Harry LaCoste and I
with 101 year old Queen of Potpourri Bernice Silver

Friday morning I skipped a workshop and sat in the cafeteria talking with friends. Community is a big part of the Festival for me and something you should take time to enjoy. If your ‘friends’ aren’t around when you arrive for a meal, joining someone new and making friends is a lesson in serendipity. Most of the time, you find you met them for a reason. Later, I enjoyed my friend Jeff Bragg’s Sound Effects 101 workshop. After lunch, I made a last minute decision to take in the Orphan Circus by Les Sages Fous with my friend Ceris. It was mesmerizing, fantastical, magical, dark and just stunning. It was a theatrical puppet experience like no other. When the crowd erupted in applause and an extended standing ovation at the end, the actors were visibly moved. It was THE hot ticket of the festival. 

On Saturday, I had a final shift volunteering with my friends at the Puppetry Store. I failed to mention, there were MINT copies of the Art of The Muppets for $7 which didn’t last past the first day. I also stumbled on the souvenir sheet of Jim Henson/ Muppet postage stamps for only $6. I think they'll look great in a frame. I also picked up a few “puppets for the masses” pins for some of my puppet friends. After my shift, I headed over to line up for the puppet parade into town where I met my friends Cabot and Mel who had come in for some puppety goodness for the day. We went through the Ballard Museum and all the amazing puppets they had on display. We had lunch and then found that Milo The Magnificent, one of the stellar acts of the National Slam, would be presented in the museum performance space. Cabot and Mel were equally rapt with Milo’s charm and artistry and I was all too happy to see him again and share this delightful performance with my friends. As my time at the fest was nearing its end, I couldn’t help but reflect how I started the week thinking “maybe I shouldn’t have spent the money, it’s ok to not come to every festival” and ended the week thinking “I CAN”T MISS ANY FESTIVAL EVER!” The discovery of new talent is so inspiring. You meet at least half a dozen people that have a profound effect on you. Conversations with people like Steve Abrams, Jeff Cornett, puppetry heroes like Jen Barnhart, Leslie Carrara-Rudolph AND Lolly (HELLO!) and discovering talent like Jacob GrahamRefuse the Rat and GarbagebagMilo the Magnificent and Les Sages Fous are all worth the price of admission.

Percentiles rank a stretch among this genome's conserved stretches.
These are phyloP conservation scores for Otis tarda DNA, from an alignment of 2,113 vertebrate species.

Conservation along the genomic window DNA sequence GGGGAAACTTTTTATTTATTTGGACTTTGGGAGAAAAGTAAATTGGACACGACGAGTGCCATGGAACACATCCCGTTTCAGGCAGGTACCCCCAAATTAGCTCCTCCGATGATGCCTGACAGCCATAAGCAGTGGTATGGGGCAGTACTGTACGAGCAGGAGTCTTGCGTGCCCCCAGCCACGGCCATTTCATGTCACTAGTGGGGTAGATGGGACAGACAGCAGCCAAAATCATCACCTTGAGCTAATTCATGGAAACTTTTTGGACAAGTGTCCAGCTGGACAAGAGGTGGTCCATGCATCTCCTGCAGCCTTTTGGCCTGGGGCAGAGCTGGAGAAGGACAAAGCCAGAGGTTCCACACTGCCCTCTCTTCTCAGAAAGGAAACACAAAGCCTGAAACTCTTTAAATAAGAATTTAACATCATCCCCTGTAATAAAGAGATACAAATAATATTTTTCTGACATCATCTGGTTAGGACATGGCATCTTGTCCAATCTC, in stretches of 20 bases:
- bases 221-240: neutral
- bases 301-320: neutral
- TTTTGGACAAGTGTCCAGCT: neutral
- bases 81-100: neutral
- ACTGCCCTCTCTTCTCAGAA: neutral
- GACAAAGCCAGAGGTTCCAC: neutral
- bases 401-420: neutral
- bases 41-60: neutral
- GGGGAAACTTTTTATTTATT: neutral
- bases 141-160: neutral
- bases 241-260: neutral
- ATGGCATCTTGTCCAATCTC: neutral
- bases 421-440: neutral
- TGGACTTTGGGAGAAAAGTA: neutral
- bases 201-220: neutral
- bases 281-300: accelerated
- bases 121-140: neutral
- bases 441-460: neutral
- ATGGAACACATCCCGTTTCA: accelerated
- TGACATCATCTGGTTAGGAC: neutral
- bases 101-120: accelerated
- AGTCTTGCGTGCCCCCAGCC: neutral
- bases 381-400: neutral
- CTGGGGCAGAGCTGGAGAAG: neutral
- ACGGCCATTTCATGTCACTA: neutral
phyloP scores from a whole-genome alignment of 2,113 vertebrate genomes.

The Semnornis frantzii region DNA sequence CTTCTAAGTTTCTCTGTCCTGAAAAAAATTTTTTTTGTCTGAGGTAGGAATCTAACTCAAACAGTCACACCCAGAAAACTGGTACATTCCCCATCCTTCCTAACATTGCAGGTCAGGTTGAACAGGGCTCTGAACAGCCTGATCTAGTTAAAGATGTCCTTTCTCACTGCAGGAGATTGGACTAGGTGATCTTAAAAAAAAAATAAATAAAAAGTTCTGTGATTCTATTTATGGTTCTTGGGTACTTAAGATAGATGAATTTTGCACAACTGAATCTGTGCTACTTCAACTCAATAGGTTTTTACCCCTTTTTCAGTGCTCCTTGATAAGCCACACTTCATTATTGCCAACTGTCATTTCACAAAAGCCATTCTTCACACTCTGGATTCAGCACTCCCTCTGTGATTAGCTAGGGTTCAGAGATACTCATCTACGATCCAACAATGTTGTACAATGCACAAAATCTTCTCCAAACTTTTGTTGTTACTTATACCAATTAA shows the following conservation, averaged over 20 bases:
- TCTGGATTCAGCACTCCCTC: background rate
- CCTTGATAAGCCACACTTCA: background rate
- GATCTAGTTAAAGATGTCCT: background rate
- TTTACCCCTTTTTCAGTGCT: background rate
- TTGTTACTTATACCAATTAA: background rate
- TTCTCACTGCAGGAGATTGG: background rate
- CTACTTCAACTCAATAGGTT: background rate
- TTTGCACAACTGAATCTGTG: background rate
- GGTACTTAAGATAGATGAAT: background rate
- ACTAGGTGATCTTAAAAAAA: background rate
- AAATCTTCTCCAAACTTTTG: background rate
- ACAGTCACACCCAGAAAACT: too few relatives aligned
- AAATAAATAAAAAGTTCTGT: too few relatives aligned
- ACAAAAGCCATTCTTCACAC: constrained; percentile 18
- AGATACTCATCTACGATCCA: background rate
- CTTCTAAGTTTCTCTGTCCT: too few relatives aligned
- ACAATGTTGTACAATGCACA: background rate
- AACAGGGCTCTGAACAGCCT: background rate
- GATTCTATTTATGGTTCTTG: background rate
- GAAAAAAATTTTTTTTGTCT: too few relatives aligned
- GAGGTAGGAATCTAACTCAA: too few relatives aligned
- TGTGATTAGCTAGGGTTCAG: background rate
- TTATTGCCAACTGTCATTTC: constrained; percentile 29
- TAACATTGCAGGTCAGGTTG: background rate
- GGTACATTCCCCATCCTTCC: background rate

Lolly, Leslie Carrara-Rudolph, Allelu Kurten, Ceris and Me (photo courtesy Ceris)

If you’re already scheming to save your puppetry pennies, the next National Festival is in 2017, July 17th to the 22nd at Concordia University in St. Paul, MN. For folks like me, that means the additional cost of airfare but, I’ve got new friends to meet and new, inspiring acts to discover! See you in 2017!


Jeff Bragg said...

I loved my first national festival and getting to hang out with you. Here's to Minneapolis in 2017!

David said...

Jeff - Always great to catch up with you. Hope to see you soon!